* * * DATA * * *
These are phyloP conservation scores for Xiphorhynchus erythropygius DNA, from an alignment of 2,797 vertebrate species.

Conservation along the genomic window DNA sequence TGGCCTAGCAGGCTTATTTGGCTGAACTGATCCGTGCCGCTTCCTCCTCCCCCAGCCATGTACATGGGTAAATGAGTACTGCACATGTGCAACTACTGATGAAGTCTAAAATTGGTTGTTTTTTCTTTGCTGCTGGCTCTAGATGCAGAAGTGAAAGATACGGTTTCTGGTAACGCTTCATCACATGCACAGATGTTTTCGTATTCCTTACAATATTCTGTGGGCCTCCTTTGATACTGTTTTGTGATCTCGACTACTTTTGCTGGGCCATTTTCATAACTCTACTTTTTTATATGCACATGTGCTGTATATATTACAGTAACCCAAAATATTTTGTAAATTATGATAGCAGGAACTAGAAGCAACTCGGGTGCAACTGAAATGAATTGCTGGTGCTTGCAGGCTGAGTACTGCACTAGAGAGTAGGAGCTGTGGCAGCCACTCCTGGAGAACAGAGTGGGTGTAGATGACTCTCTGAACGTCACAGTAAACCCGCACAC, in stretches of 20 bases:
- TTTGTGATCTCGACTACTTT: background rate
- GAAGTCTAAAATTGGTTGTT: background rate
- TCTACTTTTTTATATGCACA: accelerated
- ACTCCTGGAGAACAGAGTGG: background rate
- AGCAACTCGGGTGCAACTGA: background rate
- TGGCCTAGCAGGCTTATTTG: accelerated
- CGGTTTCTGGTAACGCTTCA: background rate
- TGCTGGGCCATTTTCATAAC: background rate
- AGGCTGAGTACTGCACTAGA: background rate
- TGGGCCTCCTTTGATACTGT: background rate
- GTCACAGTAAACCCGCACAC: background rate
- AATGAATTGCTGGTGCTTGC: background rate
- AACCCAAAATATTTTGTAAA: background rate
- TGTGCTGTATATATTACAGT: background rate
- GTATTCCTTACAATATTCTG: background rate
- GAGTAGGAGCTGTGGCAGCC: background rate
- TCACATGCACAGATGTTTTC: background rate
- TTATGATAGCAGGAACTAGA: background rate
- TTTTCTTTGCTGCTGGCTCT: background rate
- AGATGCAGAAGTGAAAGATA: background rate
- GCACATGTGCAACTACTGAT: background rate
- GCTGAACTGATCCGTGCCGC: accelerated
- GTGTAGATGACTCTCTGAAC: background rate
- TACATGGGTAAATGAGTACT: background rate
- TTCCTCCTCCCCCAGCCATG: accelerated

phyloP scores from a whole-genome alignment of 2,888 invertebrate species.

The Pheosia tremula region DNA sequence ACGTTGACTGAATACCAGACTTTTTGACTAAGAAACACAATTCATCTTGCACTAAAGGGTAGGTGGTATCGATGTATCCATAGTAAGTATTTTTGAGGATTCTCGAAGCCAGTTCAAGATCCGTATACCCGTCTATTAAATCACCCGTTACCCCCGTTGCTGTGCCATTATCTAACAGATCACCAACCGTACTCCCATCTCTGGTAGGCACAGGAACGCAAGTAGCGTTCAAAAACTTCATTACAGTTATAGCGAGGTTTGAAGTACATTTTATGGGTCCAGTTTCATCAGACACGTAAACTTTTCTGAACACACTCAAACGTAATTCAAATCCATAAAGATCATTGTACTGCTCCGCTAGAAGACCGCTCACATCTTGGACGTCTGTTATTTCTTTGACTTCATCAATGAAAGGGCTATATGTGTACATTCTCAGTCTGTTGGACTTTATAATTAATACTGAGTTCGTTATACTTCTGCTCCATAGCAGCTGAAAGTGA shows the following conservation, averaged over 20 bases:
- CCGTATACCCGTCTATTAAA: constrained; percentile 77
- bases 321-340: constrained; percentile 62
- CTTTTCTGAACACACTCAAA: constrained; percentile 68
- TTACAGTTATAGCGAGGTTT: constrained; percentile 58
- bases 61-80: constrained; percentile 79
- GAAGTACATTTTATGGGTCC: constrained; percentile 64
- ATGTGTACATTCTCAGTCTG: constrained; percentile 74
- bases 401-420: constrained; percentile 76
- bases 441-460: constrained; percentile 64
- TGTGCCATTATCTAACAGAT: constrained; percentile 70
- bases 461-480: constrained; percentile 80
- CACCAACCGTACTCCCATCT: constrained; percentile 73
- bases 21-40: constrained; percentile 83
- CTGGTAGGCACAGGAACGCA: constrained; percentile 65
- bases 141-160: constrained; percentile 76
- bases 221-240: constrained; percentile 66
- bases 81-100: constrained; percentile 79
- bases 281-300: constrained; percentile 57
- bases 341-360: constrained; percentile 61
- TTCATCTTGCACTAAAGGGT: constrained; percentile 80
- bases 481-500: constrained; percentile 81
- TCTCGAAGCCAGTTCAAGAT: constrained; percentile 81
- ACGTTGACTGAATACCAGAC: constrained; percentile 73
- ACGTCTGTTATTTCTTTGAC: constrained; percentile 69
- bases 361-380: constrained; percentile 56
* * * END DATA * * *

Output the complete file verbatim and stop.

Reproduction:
These are phyloP conservation scores for Xiphorhynchus erythropygius DNA, from an alignment of 2,797 vertebrate species.

Conservation along the genomic window DNA sequence TGGCCTAGCAGGCTTATTTGGCTGAACTGATCCGTGCCGCTTCCTCCTCCCCCAGCCATGTACATGGGTAAATGAGTACTGCACATGTGCAACTACTGATGAAGTCTAAAATTGGTTGTTTTTTCTTTGCTGCTGGCTCTAGATGCAGAAGTGAAAGATACGGTTTCTGGTAACGCTTCATCACATGCACAGATGTTTTCGTATTCCTTACAATATTCTGTGGGCCTCCTTTGATACTGTTTTGTGATCTCGACTACTTTTGCTGGGCCATTTTCATAACTCTACTTTTTTATATGCACATGTGCTGTATATATTACAGTAACCCAAAATATTTTGTAAATTATGATAGCAGGAACTAGAAGCAACTCGGGTGCAACTGAAATGAATTGCTGGTGCTTGCAGGCTGAGTACTGCACTAGAGAGTAGGAGCTGTGGCAGCCACTCCTGGAGAACAGAGTGGGTGTAGATGACTCTCTGAACGTCACAGTAAACCCGCACAC, in stretches of 20 bases:
- TTTGTGATCTCGACTACTTT: background rate
- GAAGTCTAAAATTGGTTGTT: background rate
- TCTACTTTTTTATATGCACA: accelerated
- ACTCCTGGAGAACAGAGTGG: background rate
- AGCAACTCGGGTGCAACTGA: background rate
- TGGCCTAGCAGGCTTATTTG: accelerated
- CGGTTTCTGGTAACGCTTCA: background rate
- TGCTGGGCCATTTTCATAAC: background rate
- AGGCTGAGTACTGCACTAGA: background rate
- TGGGCCTCCTTTGATACTGT: background rate
- GTCACAGTAAACCCGCACAC: background rate
- AATGAATTGCTGGTGCTTGC: background rate
- AACCCAAAATATTTTGTAAA: background rate
- TGTGCTGTATATATTACAGT: background rate
- GTATTCCTTACAATATTCTG: background rate
- GAGTAGGAGCTGTGGCAGCC: background rate
- TCACATGCACAGATGTTTTC: background rate
- TTATGATAGCAGGAACTAGA: background rate
- TTTTCTTTGCTGCTGGCTCT: background rate
- AGATGCAGAAGTGAAAGATA: background rate
- GCACATGTGCAACTACTGAT: background rate
- GCTGAACTGATCCGTGCCGC: accelerated
- GTGTAGATGACTCTCTGAAC: background rate
- TACATGGGTAAATGAGTACT: background rate
- TTCCTCCTCCCCCAGCCATG: accelerated

phyloP scores from a whole-genome alignment of 2,888 invertebrate species.

The Pheosia tremula region DNA sequence ACGTTGACTGAATACCAGACTTTTTGACTAAGAAACACAATTCATCTTGCACTAAAGGGTAGGTGGTATCGATGTATCCATAGTAAGTATTTTTGAGGATTCTCGAAGCCAGTTCAAGATCCGTATACCCGTCTATTAAATCACCCGTTACCCCCGTTGCTGTGCCATTATCTAACAGATCACCAACCGTACTCCCATCTCTGGTAGGCACAGGAACGCAAGTAGCGTTCAAAAACTTCATTACAGTTATAGCGAGGTTTGAAGTACATTTTATGGGTCCAGTTTCATCAGACACGTAAACTTTTCTGAACACACTCAAACGTAATTCAAATCCATAAAGATCATTGTACTGCTCCGCTAGAAGACCGCTCACATCTTGGACGTCTGTTATTTCTTTGACTTCATCAATGAAAGGGCTATATGTGTACATTCTCAGTCTGTTGGACTTTATAATTAATACTGAGTTCGTTATACTTCTGCTCCATAGCAGCTGAAAGTGA shows the following conservation, averaged over 20 bases:
- CCGTATACCCGTCTATTAAA: constrained; percentile 77
- bases 321-340: constrained; percentile 62
- CTTTTCTGAACACACTCAAA: constrained; percentile 68
- TTACAGTTATAGCGAGGTTT: constrained; percentile 58
- bases 61-80: constrained; percentile 79
- GAAGTACATTTTATGGGTCC: constrained; percentile 64
- ATGTGTACATTCTCAGTCTG: constrained; percentile 74
- bases 401-420: constrained; percentile 76
- bases 441-460: constrained; percentile 64
- TGTGCCATTATCTAACAGAT: constrained; percentile 70
- bases 461-480: constrained; percentile 80
- CACCAACCGTACTCCCATCT: constrained; percentile 73
- bases 21-40: constrained; percentile 83
- CTGGTAGGCACAGGAACGCA: constrained; percentile 65
- bases 141-160: constrained; percentile 76
- bases 221-240: constrained; percentile 66
- bases 81-100: constrained; percentile 79
- bases 281-300: constrained; percentile 57
- bases 341-360: constrained; percentile 61
- TTCATCTTGCACTAAAGGGT: constrained; percentile 80
- bases 481-500: constrained; percentile 81
- TCTCGAAGCCAGTTCAAGAT: constrained; percentile 81
- ACGTTGACTGAATACCAGAC: constrained; percentile 73
- ACGTCTGTTATTTCTTTGAC: constrained; percentile 69
- bases 361-380: constrained; percentile 56